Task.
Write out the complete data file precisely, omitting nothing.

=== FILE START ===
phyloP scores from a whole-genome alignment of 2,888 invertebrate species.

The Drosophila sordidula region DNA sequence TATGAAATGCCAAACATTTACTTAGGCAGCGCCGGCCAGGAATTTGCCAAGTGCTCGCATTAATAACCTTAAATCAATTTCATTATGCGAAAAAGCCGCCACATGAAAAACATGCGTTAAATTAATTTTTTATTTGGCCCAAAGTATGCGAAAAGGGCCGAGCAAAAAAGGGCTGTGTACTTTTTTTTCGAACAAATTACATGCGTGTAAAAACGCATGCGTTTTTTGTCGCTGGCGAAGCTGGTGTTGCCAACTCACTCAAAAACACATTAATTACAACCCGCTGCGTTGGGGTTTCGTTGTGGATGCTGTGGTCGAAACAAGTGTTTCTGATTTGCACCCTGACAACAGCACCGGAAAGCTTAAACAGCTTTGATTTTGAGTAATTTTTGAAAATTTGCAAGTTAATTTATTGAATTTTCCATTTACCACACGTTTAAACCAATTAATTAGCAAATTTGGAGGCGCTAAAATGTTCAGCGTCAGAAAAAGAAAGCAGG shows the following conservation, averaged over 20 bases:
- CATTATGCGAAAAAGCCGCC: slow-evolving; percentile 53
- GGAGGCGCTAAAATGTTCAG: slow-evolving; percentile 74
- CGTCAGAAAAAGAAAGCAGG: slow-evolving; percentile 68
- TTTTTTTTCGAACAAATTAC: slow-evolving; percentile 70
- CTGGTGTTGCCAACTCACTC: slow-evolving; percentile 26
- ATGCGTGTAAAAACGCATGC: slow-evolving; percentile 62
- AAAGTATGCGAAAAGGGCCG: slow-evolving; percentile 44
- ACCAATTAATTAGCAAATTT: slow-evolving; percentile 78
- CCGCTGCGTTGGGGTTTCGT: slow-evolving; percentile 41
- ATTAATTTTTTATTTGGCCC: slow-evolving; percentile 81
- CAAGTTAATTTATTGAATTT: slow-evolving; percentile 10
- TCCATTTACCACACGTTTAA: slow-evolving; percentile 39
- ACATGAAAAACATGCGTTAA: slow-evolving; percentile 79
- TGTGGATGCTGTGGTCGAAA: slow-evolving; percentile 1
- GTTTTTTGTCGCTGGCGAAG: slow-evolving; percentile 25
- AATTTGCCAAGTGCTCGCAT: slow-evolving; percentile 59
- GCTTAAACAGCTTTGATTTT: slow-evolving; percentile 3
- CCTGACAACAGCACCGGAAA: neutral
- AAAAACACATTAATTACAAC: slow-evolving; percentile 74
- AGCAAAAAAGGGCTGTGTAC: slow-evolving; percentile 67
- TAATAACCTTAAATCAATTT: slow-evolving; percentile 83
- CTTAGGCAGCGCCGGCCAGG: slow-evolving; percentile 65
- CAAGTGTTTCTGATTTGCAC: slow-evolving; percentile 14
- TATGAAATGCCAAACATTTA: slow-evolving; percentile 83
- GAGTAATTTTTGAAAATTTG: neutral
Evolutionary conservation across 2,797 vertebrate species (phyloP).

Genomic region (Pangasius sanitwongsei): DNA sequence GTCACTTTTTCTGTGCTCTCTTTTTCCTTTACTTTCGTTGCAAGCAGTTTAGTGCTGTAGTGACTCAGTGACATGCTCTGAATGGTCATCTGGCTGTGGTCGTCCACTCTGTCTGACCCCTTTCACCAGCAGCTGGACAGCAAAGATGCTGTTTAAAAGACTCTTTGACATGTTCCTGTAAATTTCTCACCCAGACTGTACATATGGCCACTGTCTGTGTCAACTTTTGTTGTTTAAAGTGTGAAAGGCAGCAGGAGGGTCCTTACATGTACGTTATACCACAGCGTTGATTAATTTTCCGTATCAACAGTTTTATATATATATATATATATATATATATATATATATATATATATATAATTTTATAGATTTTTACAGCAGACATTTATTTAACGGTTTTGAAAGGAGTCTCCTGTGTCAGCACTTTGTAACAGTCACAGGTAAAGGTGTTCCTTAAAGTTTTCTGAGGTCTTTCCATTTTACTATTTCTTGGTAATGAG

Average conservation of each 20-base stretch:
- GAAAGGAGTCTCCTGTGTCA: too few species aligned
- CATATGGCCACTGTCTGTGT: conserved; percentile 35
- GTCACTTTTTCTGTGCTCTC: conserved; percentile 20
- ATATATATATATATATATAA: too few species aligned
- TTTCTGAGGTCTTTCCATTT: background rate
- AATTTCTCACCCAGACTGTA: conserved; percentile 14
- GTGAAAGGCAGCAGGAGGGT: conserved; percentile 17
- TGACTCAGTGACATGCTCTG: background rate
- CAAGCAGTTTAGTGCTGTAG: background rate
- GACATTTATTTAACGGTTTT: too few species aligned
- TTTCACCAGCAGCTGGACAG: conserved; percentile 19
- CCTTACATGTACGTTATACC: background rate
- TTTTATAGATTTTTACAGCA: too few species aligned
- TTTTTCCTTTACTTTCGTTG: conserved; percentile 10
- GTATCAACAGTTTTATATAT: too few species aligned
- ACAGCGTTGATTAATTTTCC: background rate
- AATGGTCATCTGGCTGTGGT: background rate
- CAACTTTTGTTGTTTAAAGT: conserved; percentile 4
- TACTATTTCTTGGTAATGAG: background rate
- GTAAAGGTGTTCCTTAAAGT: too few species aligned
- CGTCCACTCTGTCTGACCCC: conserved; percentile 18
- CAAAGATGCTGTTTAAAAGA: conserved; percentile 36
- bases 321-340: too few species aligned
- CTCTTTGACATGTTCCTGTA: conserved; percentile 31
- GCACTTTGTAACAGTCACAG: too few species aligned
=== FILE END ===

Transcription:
phyloP scores from a whole-genome alignment of 2,888 invertebrate species.

The Drosophila sordidula region DNA sequence TATGAAATGCCAAACATTTACTTAGGCAGCGCCGGCCAGGAATTTGCCAAGTGCTCGCATTAATAACCTTAAATCAATTTCATTATGCGAAAAAGCCGCCACATGAAAAACATGCGTTAAATTAATTTTTTATTTGGCCCAAAGTATGCGAAAAGGGCCGAGCAAAAAAGGGCTGTGTACTTTTTTTTCGAACAAATTACATGCGTGTAAAAACGCATGCGTTTTTTGTCGCTGGCGAAGCTGGTGTTGCCAACTCACTCAAAAACACATTAATTACAACCCGCTGCGTTGGGGTTTCGTTGTGGATGCTGTGGTCGAAACAAGTGTTTCTGATTTGCACCCTGACAACAGCACCGGAAAGCTTAAACAGCTTTGATTTTGAGTAATTTTTGAAAATTTGCAAGTTAATTTATTGAATTTTCCATTTACCACACGTTTAAACCAATTAATTAGCAAATTTGGAGGCGCTAAAATGTTCAGCGTCAGAAAAAGAAAGCAGG shows the following conservation, averaged over 20 bases:
- CATTATGCGAAAAAGCCGCC: slow-evolving; percentile 53
- GGAGGCGCTAAAATGTTCAG: slow-evolving; percentile 74
- CGTCAGAAAAAGAAAGCAGG: slow-evolving; percentile 68
- TTTTTTTTCGAACAAATTAC: slow-evolving; percentile 70
- CTGGTGTTGCCAACTCACTC: slow-evolving; percentile 26
- ATGCGTGTAAAAACGCATGC: slow-evolving; percentile 62
- AAAGTATGCGAAAAGGGCCG: slow-evolving; percentile 44
- ACCAATTAATTAGCAAATTT: slow-evolving; percentile 78
- CCGCTGCGTTGGGGTTTCGT: slow-evolving; percentile 41
- ATTAATTTTTTATTTGGCCC: slow-evolving; percentile 81
- CAAGTTAATTTATTGAATTT: slow-evolving; percentile 10
- TCCATTTACCACACGTTTAA: slow-evolving; percentile 39
- ACATGAAAAACATGCGTTAA: slow-evolving; percentile 79
- TGTGGATGCTGTGGTCGAAA: slow-evolving; percentile 1
- GTTTTTTGTCGCTGGCGAAG: slow-evolving; percentile 25
- AATTTGCCAAGTGCTCGCAT: slow-evolving; percentile 59
- GCTTAAACAGCTTTGATTTT: slow-evolving; percentile 3
- CCTGACAACAGCACCGGAAA: neutral
- AAAAACACATTAATTACAAC: slow-evolving; percentile 74
- AGCAAAAAAGGGCTGTGTAC: slow-evolving; percentile 67
- TAATAACCTTAAATCAATTT: slow-evolving; percentile 83
- CTTAGGCAGCGCCGGCCAGG: slow-evolving; percentile 65
- CAAGTGTTTCTGATTTGCAC: slow-evolving; percentile 14
- TATGAAATGCCAAACATTTA: slow-evolving; percentile 83
- GAGTAATTTTTGAAAATTTG: neutral
Evolutionary conservation across 2,797 vertebrate species (phyloP).

Genomic region (Pangasius sanitwongsei): DNA sequence GTCACTTTTTCTGTGCTCTCTTTTTCCTTTACTTTCGTTGCAAGCAGTTTAGTGCTGTAGTGACTCAGTGACATGCTCTGAATGGTCATCTGGCTGTGGTCGTCCACTCTGTCTGACCCCTTTCACCAGCAGCTGGACAGCAAAGATGCTGTTTAAAAGACTCTTTGACATGTTCCTGTAAATTTCTCACCCAGACTGTACATATGGCCACTGTCTGTGTCAACTTTTGTTGTTTAAAGTGTGAAAGGCAGCAGGAGGGTCCTTACATGTACGTTATACCACAGCGTTGATTAATTTTCCGTATCAACAGTTTTATATATATATATATATATATATATATATATATATATATATATATAATTTTATAGATTTTTACAGCAGACATTTATTTAACGGTTTTGAAAGGAGTCTCCTGTGTCAGCACTTTGTAACAGTCACAGGTAAAGGTGTTCCTTAAAGTTTTCTGAGGTCTTTCCATTTTACTATTTCTTGGTAATGAG

Average conservation of each 20-base stretch:
- GAAAGGAGTCTCCTGTGTCA: too few species aligned
- CATATGGCCACTGTCTGTGT: conserved; percentile 35
- GTCACTTTTTCTGTGCTCTC: conserved; percentile 20
- ATATATATATATATATATAA: too few species aligned
- TTTCTGAGGTCTTTCCATTT: background rate
- AATTTCTCACCCAGACTGTA: conserved; percentile 14
- GTGAAAGGCAGCAGGAGGGT: conserved; percentile 17
- TGACTCAGTGACATGCTCTG: background rate
- CAAGCAGTTTAGTGCTGTAG: background rate
- GACATTTATTTAACGGTTTT: too few species aligned
- TTTCACCAGCAGCTGGACAG: conserved; percentile 19
- CCTTACATGTACGTTATACC: background rate
- TTTTATAGATTTTTACAGCA: too few species aligned
- TTTTTCCTTTACTTTCGTTG: conserved; percentile 10
- GTATCAACAGTTTTATATAT: too few species aligned
- ACAGCGTTGATTAATTTTCC: background rate
- AATGGTCATCTGGCTGTGGT: background rate
- CAACTTTTGTTGTTTAAAGT: conserved; percentile 4
- TACTATTTCTTGGTAATGAG: background rate
- GTAAAGGTGTTCCTTAAAGT: too few species aligned
- CGTCCACTCTGTCTGACCCC: conserved; percentile 18
- CAAAGATGCTGTTTAAAAGA: conserved; percentile 36
- bases 321-340: too few species aligned
- CTCTTTGACATGTTCCTGTA: conserved; percentile 31
- GCACTTTGTAACAGTCACAG: too few species aligned